ENGR 365 Global Engineering and Technology

co-offered with HIST 308 Explorations of Regional History: Japan

Japan, 2023

ENGR 365 Japan 2023 was led by Dr. Yanjun Yan. HIST 308 was led by Dr. Gael Graham. Both ENGR 365 Japan and HIST 308 courses were offered as a combo class. Read the WCU news article about this trip here.

Next year in summer 2024, Dr. Yan and Dr. Graham will lead students to visit Bulgaria. Bulgaria is the oldest country in Europe (with a civilization on its land about seven thousand years ago) and the biggest rose oil exporter in the world, while hosting many global and local companies that adapt to the local culture and markets. The students will experience all flavors of history, religions, ideals, craftsmanship, and engineering practices.

If you want to visit Japan in a WCU cohort, you may consider the JPN 493 course led by Dr. Ono (yono@wcu.edu McKee 128A) and  Mrs. Li (yli@wcu.edu) and earn 3 WCU credits, or the BA 304 and MKT 407 course combo led by Dr. Rader (email him at srader@wcu.edu or visit him in FOB 2B) and earn 6 WCU credits. Many of the JPN 493 students will have taken some Japanese language course (and they can come to your aid when needed), but it is not required for you to have any prior knowledge in the Japanese language to join JPN 493. What is required in JPN 493 is your curiosity to experience Japanese culture with an open mind and heart. Similarly, BA 304 and MKT 407 are open to all WCU students, and you can talk with Dr. Rader to see if those courses are what you are interested in.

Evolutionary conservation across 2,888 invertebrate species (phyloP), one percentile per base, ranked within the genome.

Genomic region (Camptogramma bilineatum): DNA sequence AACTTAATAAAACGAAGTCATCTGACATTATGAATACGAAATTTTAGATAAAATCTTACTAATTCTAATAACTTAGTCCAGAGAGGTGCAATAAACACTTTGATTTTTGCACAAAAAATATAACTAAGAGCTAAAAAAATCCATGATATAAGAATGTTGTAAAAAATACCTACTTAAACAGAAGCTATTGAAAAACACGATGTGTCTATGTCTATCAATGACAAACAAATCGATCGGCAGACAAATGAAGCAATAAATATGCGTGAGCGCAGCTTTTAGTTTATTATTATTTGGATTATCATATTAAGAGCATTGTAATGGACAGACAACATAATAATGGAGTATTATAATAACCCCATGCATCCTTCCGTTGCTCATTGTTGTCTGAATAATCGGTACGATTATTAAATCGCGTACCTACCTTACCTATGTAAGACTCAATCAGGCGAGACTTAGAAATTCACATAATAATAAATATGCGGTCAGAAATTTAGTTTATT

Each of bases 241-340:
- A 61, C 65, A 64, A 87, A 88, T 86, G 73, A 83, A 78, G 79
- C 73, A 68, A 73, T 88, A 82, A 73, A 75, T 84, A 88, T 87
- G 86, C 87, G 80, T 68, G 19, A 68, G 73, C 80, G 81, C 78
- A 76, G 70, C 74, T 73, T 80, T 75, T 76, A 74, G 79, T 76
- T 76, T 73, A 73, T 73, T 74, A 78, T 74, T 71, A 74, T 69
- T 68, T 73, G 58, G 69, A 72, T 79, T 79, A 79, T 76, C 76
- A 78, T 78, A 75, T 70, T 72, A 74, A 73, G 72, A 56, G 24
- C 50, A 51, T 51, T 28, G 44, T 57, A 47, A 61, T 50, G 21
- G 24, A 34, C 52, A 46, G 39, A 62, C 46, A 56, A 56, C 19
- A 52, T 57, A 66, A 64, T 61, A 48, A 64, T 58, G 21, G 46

The three trips to Japan in 2023 (Yan and Graham leading this ENGR/HIST trip, Rader and Kotomi Rader leading the MKT/BA trip, Ono and Nanaka Okamura leading the JPN trip) were in close collaboration during the trip planning phase, and we sincerely appreciate such collaboration and support system.

The 2023 ENGR365/HIST308 class left US from everyone’s chosen airport (CLT and AVL for this cohort) on May 16th and met together in Tokyo on May 17th. The trip ended on June 1, 2023 in Osaka. The class traveled in these areas: Tokyo → Nagoya / Toyota → Hiroshima → Himeji → Osaka / Nara / Kyoto / Sakai. The overall map of Japan with our destinations is provided below.

Maps and Galleries

Galleries of some highlights at universities, museums, and attractions









Advanced Technology Exhibition Hall @TEPIA


Advanced Technology Exhibition Hall @TEPIA

TEPIA disseminates information about innovative technologies developed by Japan's machinery and information industries and offers people of the chance to directly experience these technologies.



Advanced Technology Exhibition Hall @TEPIA (Association for Technological Excellence Promoting Innovative Advances)
1st floor of TEPIA, 2-8-44 Kita Aoyama, Minato-ku, Tokyo 107-0061

Tokyo Metro Ginza Line: 4-minute walk from Exit No. 3 of Gaienmae Station


Admission fee Free
Working days and hours Weekdays: 10:00 am ‒ 6:00 pm Saturdays, Sundays and holidays: 10:00 am ‒ 5:00 pm
Closings Mondays (Open when Monday falls on a holiday, but closed on the following Tuesday.)
Visitor capacity 20 (per guided tour in English)